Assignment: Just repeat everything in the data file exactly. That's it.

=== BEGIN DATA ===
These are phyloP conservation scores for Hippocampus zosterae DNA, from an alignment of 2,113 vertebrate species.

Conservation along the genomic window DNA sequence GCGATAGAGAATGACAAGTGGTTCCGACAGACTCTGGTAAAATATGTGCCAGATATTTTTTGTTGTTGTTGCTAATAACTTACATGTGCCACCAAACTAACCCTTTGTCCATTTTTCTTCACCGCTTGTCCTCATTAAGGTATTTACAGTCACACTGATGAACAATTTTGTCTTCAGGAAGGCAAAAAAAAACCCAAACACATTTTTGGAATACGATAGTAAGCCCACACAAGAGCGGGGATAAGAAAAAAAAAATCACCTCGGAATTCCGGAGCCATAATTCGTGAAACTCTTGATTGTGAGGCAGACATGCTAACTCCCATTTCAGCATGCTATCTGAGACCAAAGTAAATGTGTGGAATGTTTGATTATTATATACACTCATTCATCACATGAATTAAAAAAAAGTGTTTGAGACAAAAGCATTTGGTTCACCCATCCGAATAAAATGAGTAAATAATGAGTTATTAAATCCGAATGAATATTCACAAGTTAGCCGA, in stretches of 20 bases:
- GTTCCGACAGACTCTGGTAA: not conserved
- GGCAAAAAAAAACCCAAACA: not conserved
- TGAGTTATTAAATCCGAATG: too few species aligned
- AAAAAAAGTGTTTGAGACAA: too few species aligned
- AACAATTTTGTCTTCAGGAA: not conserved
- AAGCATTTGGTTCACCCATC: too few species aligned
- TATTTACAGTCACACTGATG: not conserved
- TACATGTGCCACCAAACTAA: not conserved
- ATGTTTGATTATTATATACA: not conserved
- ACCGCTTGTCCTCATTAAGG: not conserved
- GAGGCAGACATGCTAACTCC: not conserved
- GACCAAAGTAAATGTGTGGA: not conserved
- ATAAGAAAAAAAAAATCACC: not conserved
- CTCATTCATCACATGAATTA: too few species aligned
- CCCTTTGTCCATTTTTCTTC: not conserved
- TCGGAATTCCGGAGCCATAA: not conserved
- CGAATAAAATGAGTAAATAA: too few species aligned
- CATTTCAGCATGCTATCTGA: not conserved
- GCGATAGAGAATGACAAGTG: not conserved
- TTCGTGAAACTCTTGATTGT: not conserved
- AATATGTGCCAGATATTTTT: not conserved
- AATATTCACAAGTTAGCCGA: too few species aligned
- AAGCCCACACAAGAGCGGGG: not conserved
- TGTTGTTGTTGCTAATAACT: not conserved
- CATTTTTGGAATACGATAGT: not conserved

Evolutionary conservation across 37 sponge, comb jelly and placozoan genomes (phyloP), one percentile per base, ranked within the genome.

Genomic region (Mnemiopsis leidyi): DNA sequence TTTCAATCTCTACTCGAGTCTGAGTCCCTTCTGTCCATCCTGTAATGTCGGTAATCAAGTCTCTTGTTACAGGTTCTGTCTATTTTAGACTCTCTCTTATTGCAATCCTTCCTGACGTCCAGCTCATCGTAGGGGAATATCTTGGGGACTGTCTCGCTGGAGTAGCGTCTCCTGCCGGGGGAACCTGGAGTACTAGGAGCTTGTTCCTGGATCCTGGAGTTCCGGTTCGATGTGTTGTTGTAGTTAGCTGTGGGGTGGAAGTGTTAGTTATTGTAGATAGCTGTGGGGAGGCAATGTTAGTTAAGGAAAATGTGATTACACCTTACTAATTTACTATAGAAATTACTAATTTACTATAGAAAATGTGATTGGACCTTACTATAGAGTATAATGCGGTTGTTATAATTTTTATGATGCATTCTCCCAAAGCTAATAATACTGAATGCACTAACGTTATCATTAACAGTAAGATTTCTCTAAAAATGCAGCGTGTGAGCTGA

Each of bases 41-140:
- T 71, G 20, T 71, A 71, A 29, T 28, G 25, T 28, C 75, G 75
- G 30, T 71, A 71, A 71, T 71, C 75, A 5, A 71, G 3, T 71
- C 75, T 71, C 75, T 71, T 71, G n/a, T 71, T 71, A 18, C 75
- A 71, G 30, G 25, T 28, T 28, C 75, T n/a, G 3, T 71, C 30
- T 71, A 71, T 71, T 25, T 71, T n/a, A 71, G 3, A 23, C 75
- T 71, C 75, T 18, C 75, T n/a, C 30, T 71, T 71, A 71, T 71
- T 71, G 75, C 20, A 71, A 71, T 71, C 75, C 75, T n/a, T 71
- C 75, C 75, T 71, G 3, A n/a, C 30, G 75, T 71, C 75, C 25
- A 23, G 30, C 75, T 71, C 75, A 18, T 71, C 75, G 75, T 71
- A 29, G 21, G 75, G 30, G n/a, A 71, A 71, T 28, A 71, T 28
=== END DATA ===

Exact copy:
These are phyloP conservation scores for Hippocampus zosterae DNA, from an alignment of 2,113 vertebrate species.

Conservation along the genomic window DNA sequence GCGATAGAGAATGACAAGTGGTTCCGACAGACTCTGGTAAAATATGTGCCAGATATTTTTTGTTGTTGTTGCTAATAACTTACATGTGCCACCAAACTAACCCTTTGTCCATTTTTCTTCACCGCTTGTCCTCATTAAGGTATTTACAGTCACACTGATGAACAATTTTGTCTTCAGGAAGGCAAAAAAAAACCCAAACACATTTTTGGAATACGATAGTAAGCCCACACAAGAGCGGGGATAAGAAAAAAAAAATCACCTCGGAATTCCGGAGCCATAATTCGTGAAACTCTTGATTGTGAGGCAGACATGCTAACTCCCATTTCAGCATGCTATCTGAGACCAAAGTAAATGTGTGGAATGTTTGATTATTATATACACTCATTCATCACATGAATTAAAAAAAAGTGTTTGAGACAAAAGCATTTGGTTCACCCATCCGAATAAAATGAGTAAATAATGAGTTATTAAATCCGAATGAATATTCACAAGTTAGCCGA, in stretches of 20 bases:
- GTTCCGACAGACTCTGGTAA: not conserved
- GGCAAAAAAAAACCCAAACA: not conserved
- TGAGTTATTAAATCCGAATG: too few species aligned
- AAAAAAAGTGTTTGAGACAA: too few species aligned
- AACAATTTTGTCTTCAGGAA: not conserved
- AAGCATTTGGTTCACCCATC: too few species aligned
- TATTTACAGTCACACTGATG: not conserved
- TACATGTGCCACCAAACTAA: not conserved
- ATGTTTGATTATTATATACA: not conserved
- ACCGCTTGTCCTCATTAAGG: not conserved
- GAGGCAGACATGCTAACTCC: not conserved
- GACCAAAGTAAATGTGTGGA: not conserved
- ATAAGAAAAAAAAAATCACC: not conserved
- CTCATTCATCACATGAATTA: too few species aligned
- CCCTTTGTCCATTTTTCTTC: not conserved
- TCGGAATTCCGGAGCCATAA: not conserved
- CGAATAAAATGAGTAAATAA: too few species aligned
- CATTTCAGCATGCTATCTGA: not conserved
- GCGATAGAGAATGACAAGTG: not conserved
- TTCGTGAAACTCTTGATTGT: not conserved
- AATATGTGCCAGATATTTTT: not conserved
- AATATTCACAAGTTAGCCGA: too few species aligned
- AAGCCCACACAAGAGCGGGG: not conserved
- TGTTGTTGTTGCTAATAACT: not conserved
- CATTTTTGGAATACGATAGT: not conserved

Evolutionary conservation across 37 sponge, comb jelly and placozoan genomes (phyloP), one percentile per base, ranked within the genome.

Genomic region (Mnemiopsis leidyi): DNA sequence TTTCAATCTCTACTCGAGTCTGAGTCCCTTCTGTCCATCCTGTAATGTCGGTAATCAAGTCTCTTGTTACAGGTTCTGTCTATTTTAGACTCTCTCTTATTGCAATCCTTCCTGACGTCCAGCTCATCGTAGGGGAATATCTTGGGGACTGTCTCGCTGGAGTAGCGTCTCCTGCCGGGGGAACCTGGAGTACTAGGAGCTTGTTCCTGGATCCTGGAGTTCCGGTTCGATGTGTTGTTGTAGTTAGCTGTGGGGTGGAAGTGTTAGTTATTGTAGATAGCTGTGGGGAGGCAATGTTAGTTAAGGAAAATGTGATTACACCTTACTAATTTACTATAGAAATTACTAATTTACTATAGAAAATGTGATTGGACCTTACTATAGAGTATAATGCGGTTGTTATAATTTTTATGATGCATTCTCCCAAAGCTAATAATACTGAATGCACTAACGTTATCATTAACAGTAAGATTTCTCTAAAAATGCAGCGTGTGAGCTGA

Each of bases 41-140:
- T 71, G 20, T 71, A 71, A 29, T 28, G 25, T 28, C 75, G 75
- G 30, T 71, A 71, A 71, T 71, C 75, A 5, A 71, G 3, T 71
- C 75, T 71, C 75, T 71, T 71, G n/a, T 71, T 71, A 18, C 75
- A 71, G 30, G 25, T 28, T 28, C 75, T n/a, G 3, T 71, C 30
- T 71, A 71, T 71, T 25, T 71, T n/a, A 71, G 3, A 23, C 75
- T 71, C 75, T 18, C 75, T n/a, C 30, T 71, T 71, A 71, T 71
- T 71, G 75, C 20, A 71, A 71, T 71, C 75, C 75, T n/a, T 71
- C 75, C 75, T 71, G 3, A n/a, C 30, G 75, T 71, C 75, C 25
- A 23, G 30, C 75, T 71, C 75, A 18, T 71, C 75, G 75, T 71
- A 29, G 21, G 75, G 30, G n/a, A 71, A 71, T 28, A 71, T 28